Rowboat [Unchained – 1996] – This one comes from Beck. This one is a slow burner. You feel the pain [pick me up, bring me some alcohol…] and heartbreak [she don’t wanna be my friend no more/she dug a hole in the bottom of my soul…]. Been there, done that. More backup from Tom Petty and Company. They would’ve made some great shitkickers…
Wayfaring Stranger [American III: Solitary Man – 2000] – A spiritual/folk song about the trials and tribulations of the singer’s life. After the hardships of life on Earth comes the journey to a better life. Sheryl Crow plays accordion.
One [American III: Solitary Man – 2000] – U2’s song from Achtung Baby. The lyrics describe Bono’s struggles to maintain good relations with the others in the band. There was some marked difference of opinion as to which direction U2’s music should take. The rhythm section of Adam Clayton and Larry Mullen Jr wanted to continue how the band sounded on such things as The Joshua Tree and The Unforgettable Fire. The Edge and Bono wanted to go more towards alternative rock and electronic dance music. There was a lot of butting heads during the making of Achtung Baby, so much so there was fear the band would break up. Bono says the words are about being “one, but not the same”, and that people have to get along in order for the world to survive. Johnny Cash’s version doesn’t have Bono’s vocal gymnastics, doesn’t have the Edge’s many guitars. It’s a lot more sparse arrangement, and Johnny Cash does well with the song. I’m sure the song takes on a different meaning in Cash’s hands, but I’m not sure what it is. I just know that I like it. This wasn’t the first time that Johnny Cash had sung a U2 song. He had recorded the vocals for the song The Wanderer from Zooropa in 1993 that I really like.
I Hung My Head [American IV: The Man Comes Around - 2002] – This is one of Sting’s songs from his Mercury Rising album. It’s a simple tune about a young man who borrows his older brother’s rifle, accidentally kills someone, and then has to face the music for what he did. Having heard both Johnny Cash’s version and Sting’s, I like The Man in Black’s version better - it’s more intimate.
The Kneeling Drunkard’s Plea [American III: Solitary Man – 2000] - This is an old one that originated from the Carter Family, and later recorded by the Louvin Brothers. “"Lord have mercy on me” was the drunkard’s plea as he knelt there on the ground to visit his mother’s grave. Pretty straight forward, don’t you think?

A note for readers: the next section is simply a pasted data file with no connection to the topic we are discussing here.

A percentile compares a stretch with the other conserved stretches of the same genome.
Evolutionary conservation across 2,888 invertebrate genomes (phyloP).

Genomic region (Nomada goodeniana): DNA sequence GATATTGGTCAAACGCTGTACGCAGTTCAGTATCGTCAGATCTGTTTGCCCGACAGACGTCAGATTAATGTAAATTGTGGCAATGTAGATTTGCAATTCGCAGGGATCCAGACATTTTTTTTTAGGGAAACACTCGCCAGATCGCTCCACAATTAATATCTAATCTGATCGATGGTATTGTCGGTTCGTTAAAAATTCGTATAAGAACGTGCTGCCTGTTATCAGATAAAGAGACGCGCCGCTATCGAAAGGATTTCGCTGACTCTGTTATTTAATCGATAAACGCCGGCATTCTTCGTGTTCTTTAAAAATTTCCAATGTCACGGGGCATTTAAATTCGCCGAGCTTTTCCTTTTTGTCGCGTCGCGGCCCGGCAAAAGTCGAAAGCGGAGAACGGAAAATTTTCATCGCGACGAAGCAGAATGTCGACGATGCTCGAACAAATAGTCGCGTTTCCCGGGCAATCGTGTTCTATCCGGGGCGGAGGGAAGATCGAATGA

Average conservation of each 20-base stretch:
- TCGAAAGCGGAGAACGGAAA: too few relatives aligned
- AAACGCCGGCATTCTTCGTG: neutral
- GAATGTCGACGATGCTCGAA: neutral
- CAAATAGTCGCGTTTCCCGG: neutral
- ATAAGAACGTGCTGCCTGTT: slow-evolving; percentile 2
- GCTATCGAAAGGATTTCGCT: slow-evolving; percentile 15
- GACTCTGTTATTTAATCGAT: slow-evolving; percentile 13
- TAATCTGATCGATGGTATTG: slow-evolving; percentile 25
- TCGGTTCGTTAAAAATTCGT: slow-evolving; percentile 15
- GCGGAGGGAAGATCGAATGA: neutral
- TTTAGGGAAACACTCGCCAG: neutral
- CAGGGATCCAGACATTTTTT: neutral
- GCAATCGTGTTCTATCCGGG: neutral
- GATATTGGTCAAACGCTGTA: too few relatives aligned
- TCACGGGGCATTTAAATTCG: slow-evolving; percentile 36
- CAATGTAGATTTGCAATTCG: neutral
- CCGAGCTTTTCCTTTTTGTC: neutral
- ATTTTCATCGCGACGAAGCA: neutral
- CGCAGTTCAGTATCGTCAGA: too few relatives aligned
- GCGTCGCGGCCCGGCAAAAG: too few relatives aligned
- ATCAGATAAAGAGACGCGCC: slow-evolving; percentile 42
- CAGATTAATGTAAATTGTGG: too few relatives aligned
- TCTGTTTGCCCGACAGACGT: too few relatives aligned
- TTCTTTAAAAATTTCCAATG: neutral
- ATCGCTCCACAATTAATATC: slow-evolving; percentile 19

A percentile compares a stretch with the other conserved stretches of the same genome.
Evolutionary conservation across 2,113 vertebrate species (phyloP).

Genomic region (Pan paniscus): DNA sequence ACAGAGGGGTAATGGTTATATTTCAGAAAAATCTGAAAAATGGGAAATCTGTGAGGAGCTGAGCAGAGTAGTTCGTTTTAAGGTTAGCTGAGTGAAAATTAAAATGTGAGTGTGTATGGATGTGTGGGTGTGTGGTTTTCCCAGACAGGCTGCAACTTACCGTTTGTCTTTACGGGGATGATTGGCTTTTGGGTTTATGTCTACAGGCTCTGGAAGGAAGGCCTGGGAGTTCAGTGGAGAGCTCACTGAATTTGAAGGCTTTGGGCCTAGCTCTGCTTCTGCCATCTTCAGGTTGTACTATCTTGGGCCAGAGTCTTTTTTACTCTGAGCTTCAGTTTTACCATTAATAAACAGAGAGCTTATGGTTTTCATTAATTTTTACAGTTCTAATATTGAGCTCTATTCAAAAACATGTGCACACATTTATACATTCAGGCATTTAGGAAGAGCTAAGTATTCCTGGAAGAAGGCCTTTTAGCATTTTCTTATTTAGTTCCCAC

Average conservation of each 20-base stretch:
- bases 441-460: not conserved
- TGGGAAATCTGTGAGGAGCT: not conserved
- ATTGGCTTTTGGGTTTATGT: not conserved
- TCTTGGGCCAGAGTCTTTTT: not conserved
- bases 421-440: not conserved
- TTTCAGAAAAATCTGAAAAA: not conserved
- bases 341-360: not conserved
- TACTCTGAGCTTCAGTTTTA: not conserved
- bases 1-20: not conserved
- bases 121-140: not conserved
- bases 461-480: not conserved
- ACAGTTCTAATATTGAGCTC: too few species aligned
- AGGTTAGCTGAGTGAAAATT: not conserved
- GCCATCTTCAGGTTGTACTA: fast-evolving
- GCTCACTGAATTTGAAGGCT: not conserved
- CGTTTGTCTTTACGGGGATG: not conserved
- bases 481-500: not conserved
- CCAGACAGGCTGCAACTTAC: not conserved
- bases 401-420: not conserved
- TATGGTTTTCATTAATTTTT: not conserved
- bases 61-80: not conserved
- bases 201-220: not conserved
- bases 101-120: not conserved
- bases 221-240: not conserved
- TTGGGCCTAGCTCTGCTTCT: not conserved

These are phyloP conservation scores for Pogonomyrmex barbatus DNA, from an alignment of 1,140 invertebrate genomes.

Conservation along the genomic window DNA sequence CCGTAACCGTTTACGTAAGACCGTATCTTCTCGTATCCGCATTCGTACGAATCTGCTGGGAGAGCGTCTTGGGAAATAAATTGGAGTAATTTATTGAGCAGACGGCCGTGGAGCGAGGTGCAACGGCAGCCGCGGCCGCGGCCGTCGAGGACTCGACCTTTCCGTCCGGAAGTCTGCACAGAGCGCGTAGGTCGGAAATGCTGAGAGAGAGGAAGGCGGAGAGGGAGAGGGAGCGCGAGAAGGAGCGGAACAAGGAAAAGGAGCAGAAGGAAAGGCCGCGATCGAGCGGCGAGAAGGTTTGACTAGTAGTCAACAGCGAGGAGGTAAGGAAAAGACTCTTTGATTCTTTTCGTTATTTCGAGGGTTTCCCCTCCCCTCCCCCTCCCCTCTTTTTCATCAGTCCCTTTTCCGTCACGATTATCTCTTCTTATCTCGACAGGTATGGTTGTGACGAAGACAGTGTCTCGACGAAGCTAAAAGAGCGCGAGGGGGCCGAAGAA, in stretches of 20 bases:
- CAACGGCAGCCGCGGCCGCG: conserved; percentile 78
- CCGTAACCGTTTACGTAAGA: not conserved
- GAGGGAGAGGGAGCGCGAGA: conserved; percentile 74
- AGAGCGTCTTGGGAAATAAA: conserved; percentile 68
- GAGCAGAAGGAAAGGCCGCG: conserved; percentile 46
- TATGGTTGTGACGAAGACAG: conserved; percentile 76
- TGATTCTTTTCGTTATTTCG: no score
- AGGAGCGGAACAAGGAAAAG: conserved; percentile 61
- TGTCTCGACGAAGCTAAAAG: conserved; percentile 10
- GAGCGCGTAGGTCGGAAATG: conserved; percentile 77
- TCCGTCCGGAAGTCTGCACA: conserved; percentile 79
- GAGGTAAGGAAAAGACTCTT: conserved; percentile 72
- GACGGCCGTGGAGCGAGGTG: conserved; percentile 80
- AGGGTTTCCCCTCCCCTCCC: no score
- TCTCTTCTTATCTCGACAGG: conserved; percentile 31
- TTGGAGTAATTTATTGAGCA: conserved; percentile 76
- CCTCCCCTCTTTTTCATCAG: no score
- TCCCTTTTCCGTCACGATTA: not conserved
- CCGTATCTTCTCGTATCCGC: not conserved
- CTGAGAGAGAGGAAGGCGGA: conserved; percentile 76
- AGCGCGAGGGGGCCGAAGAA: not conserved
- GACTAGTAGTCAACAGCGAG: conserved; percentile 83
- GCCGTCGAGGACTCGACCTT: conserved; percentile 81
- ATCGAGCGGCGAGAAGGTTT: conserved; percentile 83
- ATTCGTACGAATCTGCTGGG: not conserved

Country Boy [Unchained – 1996] – This is one of Johnny Cash’s oldest original songs. It first appeared on the very first album released by Sun Records, With His Hot and Blue Guitar. Recorded with Tom Petty and the Heartbreakers, this is a visitation of Johnny Cash’s rockabilly roots. Good stuff.
Southern Accents [Unchained – 1996] – A Tom Petty original. Johnny Cash remarked this would make a better anthem for the South than Dixie. I guess he really liked the song…
Mean Eyed Cat [Unchained – 1996] – Another Sun song from 1955 recorded with Tom Petty and the Heartbreakers. According to Johnny Cash: “Mean Eyed Cat took me 40 years to write. I hadn’t finished it in 1955 when, at a session, I sang the first two verses for Sam Phillips. He said “that’s a keeper. I like that.” I said “but it isn’t finished.” He said it was good enough. I was totally surprised when it was released not too long afterward. And all these years, every time I would see the title in print, or hear the song on the radio, I’d cringe. Never once did I do the song on stage, and as the years passed, it bugged me more and more that the song was unfinished. So, about a year ago, I wrote the third verse. When I brought it into these sessions, it was like a new song. Finally, after 41 years, I am satisfied with Mean Eyed Cat.”
I’ve Been Everywhere [Unchained – 1996] – This song was a hit for Hank Snow in 1962. It’s used in some hotel commercial. I always marveled at how fast Johnny Cash could rattle off all those cities without repeating them or stumbling through the words. My sons Mark and Greg really like it - so do I.
I Won’t Back Down [American III: Solitary Man – 2000] – Another Tom Petty original.
Delia’s Gone [American Recordings – 1994] – another Cash oldie, first released in 1962 on The Sound of Johnny Cash. This one is a murder ballad about a man killing a vicious and conniving woman. Misogynist? Yup.